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If you like Frank Gehry's story, you might also like:
J. Carter Brown,
Dale Chihuly,
Philip Johnson,
Maya Lin,
James Rosenquist
and Wayne Thiebaud


Frank Gehry also appears in the video:
Art and Architecture: Freedom of Expression and Form

Related Links:
The Pritzker Prize
Netropolitan
Archiplanet

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Frank Gehry
 
Frank Gehry
Profile of Frank Gehry Biography of Frank Gehry Interview with Frank Gehry Frank Gehry Photo Gallery

Frank Gehry Interview (page: 3 / 7)

Award-Winning Architect

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  Frank Gehry

You have to be a big risk-taker, don't you?

Frank Gehry: Yeah. It's not about making money. I think you stick your neck out a lot, but over time, you feel more confident.


My house was strange. I mean some of the things I did, like the chain-link fence. It wasn't about what people thought it was about. The chain-link fence, so much of that material is made and used and absorbed by the culture, and there is so much denial about it. I was fascinated by the denial, and I was trying to humanize it, so that if you are going to use it, at least use it, find some way to use it right or aesthetically more pleasing. Well, that backfired on me. Everybody thought I was making some kind of great "stick in the ribs" kind of thing about it. Also, the house was me trying to find my middle class self in a middle class neighborhood. How do I relate to this? I guess I am here. I am with them. They have their cars on the front lawn. They have chain link. They have corrugated metal. They have all these things, and how am I going to? So I dealt with it, but when I dealt with it, it was like the neighbors thought I was making fun of them, which I wasn't.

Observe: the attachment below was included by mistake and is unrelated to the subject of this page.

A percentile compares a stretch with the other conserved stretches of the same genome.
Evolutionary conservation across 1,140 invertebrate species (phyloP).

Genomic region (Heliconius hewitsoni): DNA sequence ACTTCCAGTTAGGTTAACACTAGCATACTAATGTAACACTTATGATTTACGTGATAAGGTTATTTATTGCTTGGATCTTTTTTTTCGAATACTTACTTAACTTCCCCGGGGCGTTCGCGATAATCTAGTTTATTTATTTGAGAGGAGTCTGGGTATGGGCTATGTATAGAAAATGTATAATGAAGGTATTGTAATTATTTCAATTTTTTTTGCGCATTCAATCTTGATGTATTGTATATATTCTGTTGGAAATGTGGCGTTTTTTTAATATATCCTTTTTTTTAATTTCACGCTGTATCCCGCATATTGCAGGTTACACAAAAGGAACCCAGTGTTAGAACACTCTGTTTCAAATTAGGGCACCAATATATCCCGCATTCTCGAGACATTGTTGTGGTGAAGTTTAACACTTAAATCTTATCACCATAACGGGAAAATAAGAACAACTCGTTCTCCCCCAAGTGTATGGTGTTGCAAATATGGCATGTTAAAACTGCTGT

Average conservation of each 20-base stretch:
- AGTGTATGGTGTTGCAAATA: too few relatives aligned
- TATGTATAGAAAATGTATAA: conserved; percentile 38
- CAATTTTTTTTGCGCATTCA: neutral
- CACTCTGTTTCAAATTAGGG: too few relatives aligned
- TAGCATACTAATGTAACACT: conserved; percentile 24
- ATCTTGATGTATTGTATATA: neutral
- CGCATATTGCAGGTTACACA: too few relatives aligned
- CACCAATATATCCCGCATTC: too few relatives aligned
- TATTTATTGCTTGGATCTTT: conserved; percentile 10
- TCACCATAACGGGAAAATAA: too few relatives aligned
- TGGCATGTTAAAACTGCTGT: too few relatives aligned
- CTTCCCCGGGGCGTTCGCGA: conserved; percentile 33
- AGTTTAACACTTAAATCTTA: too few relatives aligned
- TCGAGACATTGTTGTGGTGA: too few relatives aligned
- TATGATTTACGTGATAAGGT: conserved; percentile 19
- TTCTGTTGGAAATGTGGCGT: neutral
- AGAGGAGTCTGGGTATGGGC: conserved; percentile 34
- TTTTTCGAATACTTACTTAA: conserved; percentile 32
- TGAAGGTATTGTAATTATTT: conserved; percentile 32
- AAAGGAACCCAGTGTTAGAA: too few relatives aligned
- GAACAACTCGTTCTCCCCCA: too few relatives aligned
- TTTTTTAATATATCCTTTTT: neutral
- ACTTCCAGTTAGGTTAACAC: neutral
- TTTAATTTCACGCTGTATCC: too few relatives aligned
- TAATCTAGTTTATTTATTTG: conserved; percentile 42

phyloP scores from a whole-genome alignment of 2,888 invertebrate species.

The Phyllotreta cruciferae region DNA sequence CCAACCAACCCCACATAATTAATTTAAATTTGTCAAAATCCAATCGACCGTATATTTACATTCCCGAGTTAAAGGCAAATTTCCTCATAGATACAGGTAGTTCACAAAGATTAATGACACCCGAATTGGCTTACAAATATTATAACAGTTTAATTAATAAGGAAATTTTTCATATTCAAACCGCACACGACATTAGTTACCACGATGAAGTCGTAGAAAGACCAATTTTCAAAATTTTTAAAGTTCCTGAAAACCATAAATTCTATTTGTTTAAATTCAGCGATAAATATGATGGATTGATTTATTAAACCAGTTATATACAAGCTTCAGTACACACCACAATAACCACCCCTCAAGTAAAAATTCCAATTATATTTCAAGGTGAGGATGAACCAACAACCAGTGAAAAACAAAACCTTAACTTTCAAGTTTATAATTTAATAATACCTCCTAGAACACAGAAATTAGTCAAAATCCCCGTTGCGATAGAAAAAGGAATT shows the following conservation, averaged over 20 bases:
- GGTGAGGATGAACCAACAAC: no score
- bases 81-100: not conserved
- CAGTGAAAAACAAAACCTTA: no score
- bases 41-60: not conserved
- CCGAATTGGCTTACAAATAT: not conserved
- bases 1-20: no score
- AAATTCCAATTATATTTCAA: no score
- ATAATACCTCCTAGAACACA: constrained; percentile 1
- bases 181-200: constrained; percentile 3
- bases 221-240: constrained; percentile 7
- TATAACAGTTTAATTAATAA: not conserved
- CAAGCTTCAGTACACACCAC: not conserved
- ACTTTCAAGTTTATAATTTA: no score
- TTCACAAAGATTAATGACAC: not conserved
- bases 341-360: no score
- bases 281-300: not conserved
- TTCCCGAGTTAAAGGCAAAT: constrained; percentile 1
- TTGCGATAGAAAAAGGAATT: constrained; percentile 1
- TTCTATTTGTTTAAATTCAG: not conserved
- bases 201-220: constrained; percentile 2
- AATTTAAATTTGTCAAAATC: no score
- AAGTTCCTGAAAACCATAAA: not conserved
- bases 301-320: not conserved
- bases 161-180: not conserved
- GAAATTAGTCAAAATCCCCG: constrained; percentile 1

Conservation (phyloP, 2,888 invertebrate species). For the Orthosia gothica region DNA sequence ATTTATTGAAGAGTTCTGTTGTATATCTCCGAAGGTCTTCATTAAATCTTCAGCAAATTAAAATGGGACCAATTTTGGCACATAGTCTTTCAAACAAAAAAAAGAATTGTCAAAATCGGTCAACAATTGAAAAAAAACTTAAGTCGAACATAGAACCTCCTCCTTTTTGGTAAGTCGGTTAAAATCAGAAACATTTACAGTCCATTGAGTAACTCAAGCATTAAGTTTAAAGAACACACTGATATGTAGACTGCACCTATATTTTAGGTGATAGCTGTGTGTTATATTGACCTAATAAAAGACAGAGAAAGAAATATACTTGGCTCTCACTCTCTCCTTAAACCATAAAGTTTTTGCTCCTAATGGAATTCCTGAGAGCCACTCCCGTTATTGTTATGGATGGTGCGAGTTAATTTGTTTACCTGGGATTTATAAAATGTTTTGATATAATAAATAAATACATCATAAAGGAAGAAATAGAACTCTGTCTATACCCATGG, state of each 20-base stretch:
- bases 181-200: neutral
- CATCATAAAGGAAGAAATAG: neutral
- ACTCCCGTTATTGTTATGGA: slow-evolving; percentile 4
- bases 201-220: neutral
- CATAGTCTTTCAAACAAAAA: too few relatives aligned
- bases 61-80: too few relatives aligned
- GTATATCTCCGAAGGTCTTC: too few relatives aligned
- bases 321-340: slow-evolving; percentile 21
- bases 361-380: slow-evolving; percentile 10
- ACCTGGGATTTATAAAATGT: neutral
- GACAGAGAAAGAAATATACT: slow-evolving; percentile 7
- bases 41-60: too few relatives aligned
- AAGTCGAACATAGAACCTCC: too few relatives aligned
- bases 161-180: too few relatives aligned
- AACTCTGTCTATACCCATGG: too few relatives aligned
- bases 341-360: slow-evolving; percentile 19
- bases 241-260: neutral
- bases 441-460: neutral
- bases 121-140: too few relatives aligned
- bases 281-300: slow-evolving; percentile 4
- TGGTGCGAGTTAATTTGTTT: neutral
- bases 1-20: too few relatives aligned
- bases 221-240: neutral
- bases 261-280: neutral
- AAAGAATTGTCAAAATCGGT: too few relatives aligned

[ Key to Success ] Courage


Your house created quite a stir.

Frank Gehry: It did, yeah.

Is it true that there was a gunshot in the picture?

Frank Gehry: Well, the police chief said it was architectural criticism. I heard two gunshots, but later he said it was some neighborhood stuff, and it was happening all over the neighborhood.

What was it that provoked this kind of reaction? Could you tell us a little more about what you did with your house?


Frank Gehry: I bought an old house, and I put a new house around it. I got interested in the dialogue between the old and the new and trying to sculpturally create a new entity, but that retained the qualities of the new as independent of the old. I set myself goals like that when I started. I kind of pulled it off. I also wanted it to be seamless, that you couldn't tell where it began and where it stopped, and that was very successful, and that was the power of it. In fact, critics would come in and would look at a rain spot on the plaster and say, "Is that on purpose or not?" They thought they were maligning me, and I thought that was just wonderful. That was exactly what I wanted them to worry about.

[ Key to Success ] Vision


Frank Gehry Interview Photo
Recently, I had to remodel it again, because my kids are grown up, and we needed to. Now it's ten years later, and I couldn't be me as I was then. I couldn't tear the house down and start over again, which artistically would have been the right thing to do. I couldn't sell it, because it wasn't saleable. So I had to fix it, and once I started, it was like unraveling a sweater. What you see, if you go there now, is not seamless. You can see the old house and you can see the new house. I couldn't hang onto it. I realized I was losing it. In fact, I had a dream. I was hanging onto some parts of what I did in '78 for dear life, and I realized they weren't working with the new stuff. Some of this, because it was my house, I played out as we went. I don't do that often, but in this case, I did some of that.


I had a nightmare that a helicopter crashed into a Zeppelin, and the helicopter had a woman in a pink dress -- and my house is pink, pink outside -- flat against the hull -- and she came crashing down on me in the street, and I pulled my mother to safety. I realized when I woke up, that it was about my house, that I was losing it. It made me resolve that I could go forward somehow. I don't know why, it's kind of mystical. But I did. I cut out all the stuff that I was hanging onto, and after that, I slept. It was wonderful. Something was going on. It was a panic of losing something that I had really worked on, and now it's becoming something else, but it's not as good as it was. It's not. I know it isn't -- yet. It will be, I hope.


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This page last revised on Sep 21, 2010 20:58 EST
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